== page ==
Since 1990, the scientific consensus on Global Climate Change has been documented in periodic assessment reports by the United Nations Intergovernmental Panel on Climate Change, the fifth and most recent of which was published in 2014. Below is a summary of the 2014 report’s conclusions as published on Wikipedia.
Doran and Zimmerman (2009) surveyed climate scientists about whether they believed (1) global mean temperatures had “risen,” “fallen,” or “remained relatively constant” since the pre-1800’s, and (2) human activity is a significant factor in changing mean global temperature. Among scientists the most active in publishing peer-reviewed articles on the subject of climate change, 96.2% answered “risen” to question (1) and 97.4% answered “yes” to question (2).
Anderegg et al. (2010) compiled a database of climate scientist who signed statements either endorsing or dissenting from the Intergovernmental Panel on Climate Change (IPCC) Fourth Assessment Report conclusion that it is “very likely” that human-produced greenhouse gases have been responsible for “most” of the “unequivocal” warming of the Earth’s average global temperature in the second half of the 20th century. Of this group, 97-98% of the most actively publishing scientists endorsed the conclusion. Further, the authors determined that the endorsing scientists both published substantially more peer-reviewed articles and were cited by other scientists significantly more than the dissenting scientists, which the authors interpreted to indicate that the endorsing scientists were more active and published work deemed more useful by other scientists.
Bray (2010) examined the results of multiple opinion surveys administered to scientists between 1996 and 2009 on the subject of AGW (see graph below).
The results indicated a steady increase in the proportion of scientists expressing a high degree of confidence that global warming is really happening (referred to in the paper as “manifestation,” diamonds in graph above) and caused by humans (referred to as “attribution,” squares in graph above). Both of these measures increased from about 60% to greater than 90% over the period between 1996 and 2009, coincident with the similar increase in the proportion of peer-reviewed journals endorsing AGW during the same period as reported by Cook (2013) (green data in my Figure A1 on previous page).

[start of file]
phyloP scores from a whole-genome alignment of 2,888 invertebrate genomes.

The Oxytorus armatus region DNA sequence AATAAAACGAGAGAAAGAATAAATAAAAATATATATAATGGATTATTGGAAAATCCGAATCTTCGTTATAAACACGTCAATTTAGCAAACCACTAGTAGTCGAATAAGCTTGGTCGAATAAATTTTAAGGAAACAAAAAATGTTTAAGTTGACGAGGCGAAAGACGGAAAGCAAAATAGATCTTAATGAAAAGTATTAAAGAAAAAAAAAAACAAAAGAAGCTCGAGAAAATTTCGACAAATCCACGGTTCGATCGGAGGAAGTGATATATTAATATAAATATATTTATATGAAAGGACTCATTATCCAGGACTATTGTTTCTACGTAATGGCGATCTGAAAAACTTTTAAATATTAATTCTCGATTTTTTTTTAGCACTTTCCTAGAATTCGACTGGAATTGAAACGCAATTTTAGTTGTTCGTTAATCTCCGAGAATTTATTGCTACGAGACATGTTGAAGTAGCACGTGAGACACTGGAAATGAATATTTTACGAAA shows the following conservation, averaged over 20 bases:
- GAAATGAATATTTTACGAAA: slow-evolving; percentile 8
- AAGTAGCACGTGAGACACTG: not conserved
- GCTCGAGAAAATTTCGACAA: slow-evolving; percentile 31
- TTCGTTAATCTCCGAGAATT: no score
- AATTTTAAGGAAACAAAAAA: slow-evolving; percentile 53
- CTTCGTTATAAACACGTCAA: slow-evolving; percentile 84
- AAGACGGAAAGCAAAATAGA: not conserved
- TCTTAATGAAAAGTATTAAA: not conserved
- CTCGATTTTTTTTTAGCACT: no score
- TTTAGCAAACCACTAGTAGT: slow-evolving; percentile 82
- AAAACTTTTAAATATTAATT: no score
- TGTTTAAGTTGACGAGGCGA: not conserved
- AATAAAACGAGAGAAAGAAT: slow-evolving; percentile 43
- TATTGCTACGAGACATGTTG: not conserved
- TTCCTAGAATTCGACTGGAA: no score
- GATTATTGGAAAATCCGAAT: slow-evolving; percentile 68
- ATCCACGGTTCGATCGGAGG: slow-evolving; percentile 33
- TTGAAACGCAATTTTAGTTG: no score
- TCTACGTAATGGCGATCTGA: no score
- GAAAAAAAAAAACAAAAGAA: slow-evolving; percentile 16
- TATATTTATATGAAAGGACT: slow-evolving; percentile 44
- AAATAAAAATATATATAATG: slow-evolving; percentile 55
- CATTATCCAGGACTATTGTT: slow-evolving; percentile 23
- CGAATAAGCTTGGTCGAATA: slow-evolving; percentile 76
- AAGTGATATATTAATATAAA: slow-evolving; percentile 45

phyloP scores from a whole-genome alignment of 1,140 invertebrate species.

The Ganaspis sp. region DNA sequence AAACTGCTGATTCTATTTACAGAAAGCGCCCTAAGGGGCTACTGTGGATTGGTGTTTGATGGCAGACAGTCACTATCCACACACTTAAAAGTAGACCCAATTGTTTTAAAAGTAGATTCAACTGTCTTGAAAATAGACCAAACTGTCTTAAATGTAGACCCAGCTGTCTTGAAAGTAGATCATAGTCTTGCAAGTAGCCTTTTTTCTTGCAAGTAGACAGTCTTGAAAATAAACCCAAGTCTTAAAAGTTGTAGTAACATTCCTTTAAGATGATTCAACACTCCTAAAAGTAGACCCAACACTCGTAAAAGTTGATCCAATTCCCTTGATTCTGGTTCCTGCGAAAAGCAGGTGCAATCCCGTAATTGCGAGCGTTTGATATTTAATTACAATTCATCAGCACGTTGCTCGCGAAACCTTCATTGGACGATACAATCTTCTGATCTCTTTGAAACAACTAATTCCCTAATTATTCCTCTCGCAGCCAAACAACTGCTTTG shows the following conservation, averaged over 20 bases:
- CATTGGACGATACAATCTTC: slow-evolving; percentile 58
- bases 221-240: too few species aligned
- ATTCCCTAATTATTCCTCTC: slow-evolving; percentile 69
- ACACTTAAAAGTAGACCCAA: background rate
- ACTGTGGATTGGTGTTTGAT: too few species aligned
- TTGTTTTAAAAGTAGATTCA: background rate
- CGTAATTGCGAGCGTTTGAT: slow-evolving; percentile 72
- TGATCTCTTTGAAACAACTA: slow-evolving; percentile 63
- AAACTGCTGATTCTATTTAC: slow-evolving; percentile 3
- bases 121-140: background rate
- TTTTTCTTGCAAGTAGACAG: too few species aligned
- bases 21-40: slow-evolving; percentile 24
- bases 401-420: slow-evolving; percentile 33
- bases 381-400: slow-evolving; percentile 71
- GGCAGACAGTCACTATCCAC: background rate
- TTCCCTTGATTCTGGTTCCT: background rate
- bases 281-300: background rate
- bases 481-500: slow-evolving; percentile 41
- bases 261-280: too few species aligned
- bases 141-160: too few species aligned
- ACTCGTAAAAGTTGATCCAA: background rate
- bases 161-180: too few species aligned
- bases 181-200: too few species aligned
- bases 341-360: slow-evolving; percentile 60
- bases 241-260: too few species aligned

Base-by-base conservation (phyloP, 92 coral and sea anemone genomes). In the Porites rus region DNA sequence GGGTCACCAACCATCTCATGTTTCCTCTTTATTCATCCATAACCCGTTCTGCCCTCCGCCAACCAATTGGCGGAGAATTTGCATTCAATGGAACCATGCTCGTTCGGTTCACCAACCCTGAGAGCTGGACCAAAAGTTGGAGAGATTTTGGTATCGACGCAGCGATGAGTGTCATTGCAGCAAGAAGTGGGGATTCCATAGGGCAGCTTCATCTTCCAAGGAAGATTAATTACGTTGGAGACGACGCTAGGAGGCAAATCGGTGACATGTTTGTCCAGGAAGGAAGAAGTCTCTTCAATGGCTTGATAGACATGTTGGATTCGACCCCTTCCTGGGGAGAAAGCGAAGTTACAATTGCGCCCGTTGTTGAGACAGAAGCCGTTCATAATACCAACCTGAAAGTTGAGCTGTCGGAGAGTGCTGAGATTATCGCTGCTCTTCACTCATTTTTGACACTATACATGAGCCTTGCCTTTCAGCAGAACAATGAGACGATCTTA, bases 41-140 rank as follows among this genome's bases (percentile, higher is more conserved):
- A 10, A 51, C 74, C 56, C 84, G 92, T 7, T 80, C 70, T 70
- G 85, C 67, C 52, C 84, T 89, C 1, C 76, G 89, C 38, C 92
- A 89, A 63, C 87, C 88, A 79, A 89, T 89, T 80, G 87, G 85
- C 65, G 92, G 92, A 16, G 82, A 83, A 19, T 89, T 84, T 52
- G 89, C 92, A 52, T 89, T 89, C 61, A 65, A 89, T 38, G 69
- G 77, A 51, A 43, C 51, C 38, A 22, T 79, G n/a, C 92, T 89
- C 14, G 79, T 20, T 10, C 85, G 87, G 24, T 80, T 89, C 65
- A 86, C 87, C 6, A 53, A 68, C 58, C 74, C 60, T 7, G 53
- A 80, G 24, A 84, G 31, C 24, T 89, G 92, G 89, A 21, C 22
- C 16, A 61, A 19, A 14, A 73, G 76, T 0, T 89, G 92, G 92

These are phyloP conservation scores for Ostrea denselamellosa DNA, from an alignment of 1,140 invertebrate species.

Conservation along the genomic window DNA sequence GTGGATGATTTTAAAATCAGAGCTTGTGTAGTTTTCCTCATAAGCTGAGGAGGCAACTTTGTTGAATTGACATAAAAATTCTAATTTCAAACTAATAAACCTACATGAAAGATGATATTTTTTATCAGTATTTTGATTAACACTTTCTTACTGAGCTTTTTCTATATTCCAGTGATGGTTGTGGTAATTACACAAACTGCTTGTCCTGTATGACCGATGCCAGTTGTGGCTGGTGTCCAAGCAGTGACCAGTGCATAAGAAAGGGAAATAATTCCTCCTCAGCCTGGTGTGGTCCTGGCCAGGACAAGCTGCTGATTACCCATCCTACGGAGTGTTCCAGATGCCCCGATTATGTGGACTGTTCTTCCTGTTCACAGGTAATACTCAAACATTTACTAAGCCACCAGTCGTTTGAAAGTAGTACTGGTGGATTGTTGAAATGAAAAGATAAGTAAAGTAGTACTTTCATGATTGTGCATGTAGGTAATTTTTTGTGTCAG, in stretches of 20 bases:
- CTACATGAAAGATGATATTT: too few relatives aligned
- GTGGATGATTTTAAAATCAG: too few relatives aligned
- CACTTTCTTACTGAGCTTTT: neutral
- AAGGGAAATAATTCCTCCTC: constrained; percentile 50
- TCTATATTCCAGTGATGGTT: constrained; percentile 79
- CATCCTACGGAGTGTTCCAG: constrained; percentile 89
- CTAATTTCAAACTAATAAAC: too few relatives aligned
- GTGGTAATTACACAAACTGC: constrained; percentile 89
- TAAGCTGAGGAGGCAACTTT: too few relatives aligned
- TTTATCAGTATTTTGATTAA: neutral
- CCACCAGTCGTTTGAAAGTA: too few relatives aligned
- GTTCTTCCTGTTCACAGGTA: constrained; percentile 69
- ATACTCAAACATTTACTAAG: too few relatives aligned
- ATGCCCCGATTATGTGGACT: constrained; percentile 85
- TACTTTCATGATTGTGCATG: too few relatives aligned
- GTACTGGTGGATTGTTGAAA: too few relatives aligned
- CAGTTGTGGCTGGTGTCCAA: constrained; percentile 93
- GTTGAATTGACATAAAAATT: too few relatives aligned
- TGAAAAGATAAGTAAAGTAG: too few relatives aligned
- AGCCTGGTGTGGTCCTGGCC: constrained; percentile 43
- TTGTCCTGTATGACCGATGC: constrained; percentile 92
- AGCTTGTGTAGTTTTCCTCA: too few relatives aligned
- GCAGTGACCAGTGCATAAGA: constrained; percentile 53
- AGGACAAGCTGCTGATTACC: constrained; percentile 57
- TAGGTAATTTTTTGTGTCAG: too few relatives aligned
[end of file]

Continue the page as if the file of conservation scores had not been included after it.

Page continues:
“Legitimization” (circles in the graph above) refers to the percentage of scientists expressing the opinion that reports by the IPCC accurately represented the scientific consensus related to the predicted effects of global warming. This data set shows a lower level of agreement than “manifestation” and “attribution” because scientists could disagree on the basis that they thought the IPCC reports either underestimated or overestimated the expected effects. In fact, as shown in the graph reproduced below, somewhat more of the scientists disagreeing with “legitimization” thought the IPCC reports underestimated the expected impacts compared with those who thought the IPCC reports overestimated the expected impacts.
Also, the responses were similar whether the scientists participated or did not participate in the IPCC process, indicating no evidence that politics associated with the IPCC process affected scientists’ opinions.